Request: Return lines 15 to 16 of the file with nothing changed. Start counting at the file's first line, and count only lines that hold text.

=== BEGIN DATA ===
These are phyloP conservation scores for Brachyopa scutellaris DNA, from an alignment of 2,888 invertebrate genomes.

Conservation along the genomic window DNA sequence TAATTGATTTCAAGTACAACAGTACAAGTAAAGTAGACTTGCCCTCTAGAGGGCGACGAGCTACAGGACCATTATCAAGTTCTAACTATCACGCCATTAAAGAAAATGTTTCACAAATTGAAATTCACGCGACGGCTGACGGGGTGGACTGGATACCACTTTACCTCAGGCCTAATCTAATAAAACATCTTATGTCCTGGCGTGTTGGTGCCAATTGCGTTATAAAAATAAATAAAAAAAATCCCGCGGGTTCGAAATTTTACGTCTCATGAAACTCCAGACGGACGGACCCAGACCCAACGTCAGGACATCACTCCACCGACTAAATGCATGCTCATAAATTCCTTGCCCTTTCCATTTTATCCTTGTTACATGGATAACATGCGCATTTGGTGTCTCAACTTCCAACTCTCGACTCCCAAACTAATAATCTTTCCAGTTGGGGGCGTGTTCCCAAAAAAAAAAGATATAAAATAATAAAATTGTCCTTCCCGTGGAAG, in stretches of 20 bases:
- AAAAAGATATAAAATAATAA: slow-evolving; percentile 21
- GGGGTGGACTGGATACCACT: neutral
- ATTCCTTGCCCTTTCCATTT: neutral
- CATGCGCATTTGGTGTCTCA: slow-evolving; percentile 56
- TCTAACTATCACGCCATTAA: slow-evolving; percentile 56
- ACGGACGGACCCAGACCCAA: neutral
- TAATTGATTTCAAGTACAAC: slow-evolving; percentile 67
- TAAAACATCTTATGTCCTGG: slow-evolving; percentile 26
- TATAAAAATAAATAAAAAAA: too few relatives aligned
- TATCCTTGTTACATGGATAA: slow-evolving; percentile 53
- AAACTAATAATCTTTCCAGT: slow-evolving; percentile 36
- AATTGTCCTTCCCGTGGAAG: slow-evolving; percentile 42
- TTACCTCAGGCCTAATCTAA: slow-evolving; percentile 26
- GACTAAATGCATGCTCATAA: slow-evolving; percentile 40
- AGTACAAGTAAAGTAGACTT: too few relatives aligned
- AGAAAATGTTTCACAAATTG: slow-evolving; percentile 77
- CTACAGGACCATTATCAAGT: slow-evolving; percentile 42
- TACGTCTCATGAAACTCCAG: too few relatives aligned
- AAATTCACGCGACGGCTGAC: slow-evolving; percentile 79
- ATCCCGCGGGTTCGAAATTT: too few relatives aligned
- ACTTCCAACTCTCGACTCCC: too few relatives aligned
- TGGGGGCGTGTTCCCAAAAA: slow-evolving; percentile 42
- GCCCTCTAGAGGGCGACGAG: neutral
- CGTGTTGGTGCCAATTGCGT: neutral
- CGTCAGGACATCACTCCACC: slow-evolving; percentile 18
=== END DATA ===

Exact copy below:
- TTACCTCAGGCCTAATCTAA: slow-evolving; percentile 26
- GACTAAATGCATGCTCATAA: slow-evolving; percentile 40